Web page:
Journalism: Urbanism: How to Heat Your House on Oatmeal for $100 (Not Including the Oatmeal)

November 11, 2013

How to Heat Your House on Oatmeal for $100 (Not Including the Oatmeal)

By Zack Barowitz

Here is a partial list of what I have done or plan to do in order to stay warm and “save” money this winter:
– New boiler: $11,000
– Wood stove and chimney work: $1,200
– Attic insulation: $4,600
– Energy audit: $400
– Pipe insulation $150 (after paying to have the asbestos pipe insulation removed)
– Etc.

I could have done nothing and stayed perfectly warm for a single hundred dollar investment in a pair of insulated bib overalls. Insulated bibs are worn by skiers, snow-mobilers, and carpenters when they are work outside in the cold months, they trap air, block wind, and run on body heat.

With the overalls, a warm sweater, and a hat I could have left my thermostat at 50 and been perfectly comfortable throughout the season. If you have never worn an insulated suit it is far warmer than layering or even a good down jacket–in fact, he past several winters have not been cold enough for me to don my insulated coveralls–aka “a monkey suit”–outdoors. (Monkey suits don’t work as well in doors as the sleeves interfere with several domestic activities, like cooking.)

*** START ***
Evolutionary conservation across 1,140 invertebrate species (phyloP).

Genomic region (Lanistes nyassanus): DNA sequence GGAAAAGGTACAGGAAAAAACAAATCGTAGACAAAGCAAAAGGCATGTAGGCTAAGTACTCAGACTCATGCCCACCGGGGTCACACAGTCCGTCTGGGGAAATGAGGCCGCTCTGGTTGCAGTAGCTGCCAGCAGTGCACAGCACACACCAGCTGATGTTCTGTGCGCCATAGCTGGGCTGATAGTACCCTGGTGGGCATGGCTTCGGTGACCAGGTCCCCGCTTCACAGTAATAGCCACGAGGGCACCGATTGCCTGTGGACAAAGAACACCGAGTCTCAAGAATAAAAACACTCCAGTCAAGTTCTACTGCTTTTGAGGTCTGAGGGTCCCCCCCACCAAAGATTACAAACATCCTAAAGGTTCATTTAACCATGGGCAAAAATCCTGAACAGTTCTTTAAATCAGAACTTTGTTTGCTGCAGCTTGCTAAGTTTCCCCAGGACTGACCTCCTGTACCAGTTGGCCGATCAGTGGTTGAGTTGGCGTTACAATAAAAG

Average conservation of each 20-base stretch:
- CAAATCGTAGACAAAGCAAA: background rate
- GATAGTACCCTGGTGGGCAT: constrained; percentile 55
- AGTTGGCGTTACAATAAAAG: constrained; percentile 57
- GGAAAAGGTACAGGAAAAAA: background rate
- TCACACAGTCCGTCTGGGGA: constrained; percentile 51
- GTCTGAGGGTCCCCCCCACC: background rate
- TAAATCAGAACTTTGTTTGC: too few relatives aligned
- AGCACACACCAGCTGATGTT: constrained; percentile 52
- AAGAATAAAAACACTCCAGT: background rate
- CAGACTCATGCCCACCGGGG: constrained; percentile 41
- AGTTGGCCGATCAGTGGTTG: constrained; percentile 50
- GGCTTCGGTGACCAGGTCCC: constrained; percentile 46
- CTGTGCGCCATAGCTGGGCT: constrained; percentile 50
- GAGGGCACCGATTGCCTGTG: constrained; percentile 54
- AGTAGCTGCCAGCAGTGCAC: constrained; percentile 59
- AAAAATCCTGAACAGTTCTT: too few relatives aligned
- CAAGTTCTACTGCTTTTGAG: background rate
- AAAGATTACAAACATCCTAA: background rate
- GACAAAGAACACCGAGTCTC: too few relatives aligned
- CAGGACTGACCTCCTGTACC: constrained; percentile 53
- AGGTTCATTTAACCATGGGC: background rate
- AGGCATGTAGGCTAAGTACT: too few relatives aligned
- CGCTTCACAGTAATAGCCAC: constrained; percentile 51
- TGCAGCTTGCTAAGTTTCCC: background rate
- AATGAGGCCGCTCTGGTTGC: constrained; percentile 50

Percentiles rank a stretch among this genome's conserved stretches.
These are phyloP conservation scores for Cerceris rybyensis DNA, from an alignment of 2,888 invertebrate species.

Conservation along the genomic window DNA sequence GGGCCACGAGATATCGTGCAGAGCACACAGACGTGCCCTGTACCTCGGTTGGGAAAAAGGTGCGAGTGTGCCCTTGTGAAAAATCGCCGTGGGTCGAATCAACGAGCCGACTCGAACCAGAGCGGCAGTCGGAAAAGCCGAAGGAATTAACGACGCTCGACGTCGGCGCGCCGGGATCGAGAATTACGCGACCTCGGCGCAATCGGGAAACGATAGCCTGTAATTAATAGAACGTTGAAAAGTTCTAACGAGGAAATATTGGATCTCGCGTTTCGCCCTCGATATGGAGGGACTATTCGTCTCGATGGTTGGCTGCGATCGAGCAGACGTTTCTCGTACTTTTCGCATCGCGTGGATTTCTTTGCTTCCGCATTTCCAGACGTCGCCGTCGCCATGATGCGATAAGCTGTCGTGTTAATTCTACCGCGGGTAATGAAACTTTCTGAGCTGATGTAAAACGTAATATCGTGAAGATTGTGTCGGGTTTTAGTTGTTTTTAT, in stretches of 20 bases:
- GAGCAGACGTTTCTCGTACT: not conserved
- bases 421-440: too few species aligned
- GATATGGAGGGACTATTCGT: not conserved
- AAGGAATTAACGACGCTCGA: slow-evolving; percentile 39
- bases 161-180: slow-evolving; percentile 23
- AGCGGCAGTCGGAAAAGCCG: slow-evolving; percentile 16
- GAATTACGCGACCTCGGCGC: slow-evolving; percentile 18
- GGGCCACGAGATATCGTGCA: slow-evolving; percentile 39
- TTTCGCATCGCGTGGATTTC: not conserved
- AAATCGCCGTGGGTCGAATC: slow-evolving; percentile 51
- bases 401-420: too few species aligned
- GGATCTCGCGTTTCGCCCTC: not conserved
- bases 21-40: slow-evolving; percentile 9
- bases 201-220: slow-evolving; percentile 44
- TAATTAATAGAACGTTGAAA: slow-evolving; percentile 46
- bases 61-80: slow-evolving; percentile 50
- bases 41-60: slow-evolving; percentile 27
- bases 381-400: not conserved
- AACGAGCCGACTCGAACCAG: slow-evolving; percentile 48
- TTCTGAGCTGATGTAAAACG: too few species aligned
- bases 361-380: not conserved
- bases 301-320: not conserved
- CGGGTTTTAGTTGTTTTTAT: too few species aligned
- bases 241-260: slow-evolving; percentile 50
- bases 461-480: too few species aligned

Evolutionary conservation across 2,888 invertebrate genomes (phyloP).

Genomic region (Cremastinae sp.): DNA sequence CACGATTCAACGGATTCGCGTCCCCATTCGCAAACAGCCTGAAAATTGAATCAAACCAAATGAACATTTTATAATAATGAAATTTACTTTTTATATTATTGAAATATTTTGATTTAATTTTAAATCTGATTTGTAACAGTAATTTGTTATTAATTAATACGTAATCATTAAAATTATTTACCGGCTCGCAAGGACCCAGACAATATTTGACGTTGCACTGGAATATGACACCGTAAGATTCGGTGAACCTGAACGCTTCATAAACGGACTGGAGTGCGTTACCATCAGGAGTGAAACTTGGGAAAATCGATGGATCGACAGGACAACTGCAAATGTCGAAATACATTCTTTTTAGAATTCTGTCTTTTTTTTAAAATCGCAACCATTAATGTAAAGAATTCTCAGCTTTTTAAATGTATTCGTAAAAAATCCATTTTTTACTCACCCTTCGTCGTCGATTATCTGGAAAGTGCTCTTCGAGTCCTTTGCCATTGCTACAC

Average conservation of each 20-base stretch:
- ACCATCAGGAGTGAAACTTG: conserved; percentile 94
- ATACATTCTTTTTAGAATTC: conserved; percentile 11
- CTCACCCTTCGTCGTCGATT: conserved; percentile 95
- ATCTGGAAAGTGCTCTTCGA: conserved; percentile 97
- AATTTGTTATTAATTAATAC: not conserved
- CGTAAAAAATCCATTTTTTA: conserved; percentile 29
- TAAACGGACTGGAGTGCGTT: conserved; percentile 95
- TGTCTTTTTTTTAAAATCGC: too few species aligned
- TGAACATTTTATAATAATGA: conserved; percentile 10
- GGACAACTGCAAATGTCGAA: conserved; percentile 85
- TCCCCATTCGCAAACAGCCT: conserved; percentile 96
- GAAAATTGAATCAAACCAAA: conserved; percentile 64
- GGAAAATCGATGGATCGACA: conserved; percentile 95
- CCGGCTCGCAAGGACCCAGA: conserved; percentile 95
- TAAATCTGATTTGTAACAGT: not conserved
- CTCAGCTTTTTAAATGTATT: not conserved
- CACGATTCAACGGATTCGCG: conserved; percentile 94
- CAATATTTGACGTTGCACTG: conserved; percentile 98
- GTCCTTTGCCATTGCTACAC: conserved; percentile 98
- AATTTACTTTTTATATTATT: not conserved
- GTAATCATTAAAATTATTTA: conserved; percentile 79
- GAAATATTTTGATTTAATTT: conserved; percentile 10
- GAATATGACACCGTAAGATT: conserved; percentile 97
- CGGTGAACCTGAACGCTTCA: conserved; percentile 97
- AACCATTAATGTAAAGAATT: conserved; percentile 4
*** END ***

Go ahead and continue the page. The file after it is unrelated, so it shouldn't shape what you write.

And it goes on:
The cost of creating summertime temperatures indoors throughout the winter isn’t just financial. Living in a cold house keeps you in touch with nature and I swear it reduces the risk of colds as it seems healthy to breath cold air.

What’s more, overalls are not only practical but people look cute in them.
With energy assistance programs stretched thin, might it not be worth considering sending out vouchers for some warm clothing and save on the fossil fuels?* Granted a lot of people already live this way (most of the people I know who do this are single men).

At the start of WWII only half the households in American had indoor bathrooms and many of those were shared in urban tenements. People were not necessarily tougher back then but the standards for comfort were lower. These standards are however, arbitrary; and 73 degrees through the winter would seem a standard that is out of reach of the average Mainer.

I don’t drive a Rolls Royce, eat beluga caviar, and I’m not in the top 10% so why should I heat my house as though I am?

Because I am a sucker.

* No politician in their right mind would ever publicly support such a measure.